How to instill a love of reading in youngsters
Reading can provide a host health benefits, some of which may surprise even the most avid reader.
Reading is a rewarding activity that can benefit people throughout their lives. A great way to pass time on a summer day at the beach, reading also can provide a host health benefits, some of which may surprise even the most avid reader.
According to a review from the Cochrane Library, a scientific review board in the United Kingdom, mentally challenging tasks may be beneficial for people with mild to moderate Alzheimer’s disease. Mental stimulation improved scores on memory and thinking tests for people with dementia.
But the benefits of reading are perhaps even more profound for children. The University of Michigan C.S. Mott Children’s Hospital notes that reading and writing skills can help children perform better in the classroom and even benefit
them down the road in their professional lives. When children read, they develop skills such as phonemic awareness, which is the ability to hear, identify and play with individual sounds in spoken words. Reading also can help kids develop their vocabulary and reading comprehension skills.
As much as parents promote reading to their youngsters, getting kids to embrace reading can be difficult. That may be especially true today, when children have distractions like tablets, phones and social media competing for their attention. Parents who want to make reading part of their family lifestyle can try these tips, courtesy of the C.S. Mott Children’s Hospital.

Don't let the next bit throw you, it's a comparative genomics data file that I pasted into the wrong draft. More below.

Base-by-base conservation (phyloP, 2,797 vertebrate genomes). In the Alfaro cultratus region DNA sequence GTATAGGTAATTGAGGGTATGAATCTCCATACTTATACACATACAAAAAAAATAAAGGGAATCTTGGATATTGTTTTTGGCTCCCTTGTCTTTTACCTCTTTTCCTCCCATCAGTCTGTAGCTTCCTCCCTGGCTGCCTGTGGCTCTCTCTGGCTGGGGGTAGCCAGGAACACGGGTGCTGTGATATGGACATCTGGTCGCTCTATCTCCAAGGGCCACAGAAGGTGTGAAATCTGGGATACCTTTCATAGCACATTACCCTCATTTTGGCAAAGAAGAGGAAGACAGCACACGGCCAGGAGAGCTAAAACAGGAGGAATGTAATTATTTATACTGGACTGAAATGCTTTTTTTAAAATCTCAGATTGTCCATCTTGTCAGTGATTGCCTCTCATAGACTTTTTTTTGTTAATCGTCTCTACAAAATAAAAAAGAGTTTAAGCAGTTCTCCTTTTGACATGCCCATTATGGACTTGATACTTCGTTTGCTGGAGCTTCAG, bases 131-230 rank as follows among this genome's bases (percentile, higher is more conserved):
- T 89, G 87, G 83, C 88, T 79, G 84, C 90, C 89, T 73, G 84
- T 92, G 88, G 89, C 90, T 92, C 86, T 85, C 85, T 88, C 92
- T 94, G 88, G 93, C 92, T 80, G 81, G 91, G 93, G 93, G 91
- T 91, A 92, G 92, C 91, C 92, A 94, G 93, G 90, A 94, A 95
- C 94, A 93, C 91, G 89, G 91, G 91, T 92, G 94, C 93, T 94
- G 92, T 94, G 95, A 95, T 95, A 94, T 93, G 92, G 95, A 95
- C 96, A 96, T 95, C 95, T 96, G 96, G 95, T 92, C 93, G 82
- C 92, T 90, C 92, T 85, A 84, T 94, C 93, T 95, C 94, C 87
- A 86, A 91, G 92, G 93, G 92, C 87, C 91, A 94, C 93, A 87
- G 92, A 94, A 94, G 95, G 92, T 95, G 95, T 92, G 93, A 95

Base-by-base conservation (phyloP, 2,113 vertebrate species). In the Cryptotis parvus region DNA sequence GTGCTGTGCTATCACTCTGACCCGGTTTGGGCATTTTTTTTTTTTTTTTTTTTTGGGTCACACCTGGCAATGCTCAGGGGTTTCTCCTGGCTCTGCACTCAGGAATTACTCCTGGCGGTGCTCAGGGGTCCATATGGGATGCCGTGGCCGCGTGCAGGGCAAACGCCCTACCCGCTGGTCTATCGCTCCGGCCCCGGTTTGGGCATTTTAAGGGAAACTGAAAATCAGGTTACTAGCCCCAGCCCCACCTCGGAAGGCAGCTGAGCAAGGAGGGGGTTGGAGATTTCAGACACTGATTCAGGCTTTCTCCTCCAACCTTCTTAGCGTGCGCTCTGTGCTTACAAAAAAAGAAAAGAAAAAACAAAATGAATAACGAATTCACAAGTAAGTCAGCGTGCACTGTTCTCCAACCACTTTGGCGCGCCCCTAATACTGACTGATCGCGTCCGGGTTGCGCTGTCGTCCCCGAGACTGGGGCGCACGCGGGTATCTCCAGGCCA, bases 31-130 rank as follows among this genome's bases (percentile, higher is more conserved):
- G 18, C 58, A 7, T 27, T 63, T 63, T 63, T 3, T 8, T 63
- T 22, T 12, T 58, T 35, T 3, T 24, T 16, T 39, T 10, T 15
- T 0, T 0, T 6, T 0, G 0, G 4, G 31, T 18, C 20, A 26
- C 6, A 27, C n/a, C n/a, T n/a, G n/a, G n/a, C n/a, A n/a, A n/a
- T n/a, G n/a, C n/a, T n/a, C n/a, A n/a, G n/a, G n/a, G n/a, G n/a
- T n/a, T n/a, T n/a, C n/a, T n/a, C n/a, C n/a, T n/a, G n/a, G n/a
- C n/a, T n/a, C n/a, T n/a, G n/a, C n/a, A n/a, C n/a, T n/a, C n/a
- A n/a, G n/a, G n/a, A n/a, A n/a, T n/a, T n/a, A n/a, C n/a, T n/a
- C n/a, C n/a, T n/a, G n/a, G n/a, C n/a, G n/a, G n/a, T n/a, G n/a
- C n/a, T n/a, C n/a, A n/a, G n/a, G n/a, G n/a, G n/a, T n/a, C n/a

• Turn off your devices. The AAP says children youngster than 18 months should be discouraged from using screen media other than video chatting. Children between 18 and 24 months of age should only use digital devices together with their parents. For children older than two years of age, screen use should be limited to no more than one hour per day. Turning off these devices and promoting reading limits kids’ exposure to digital media while providing a perfect opportunity to read.
• Set an example. Children mimic their parents’ behavior. Kids who see their parents reading books, magazines and newspapers may be more likely to embrace reading than youngsters who do not see their parents reading.
• Read as a family. The C.S. Mott Children’s Hospital notes that reading together with children is a wonderful way for parents to foster a language-rich environment in their families. Reading can open lines of communication between parents and children, providing a chance for them to discuss books and their themes.
• Visit the library. A trip to the library can help children discover books that align with their interests. Such books may serve as a catalyst for a love of reading in youngsters.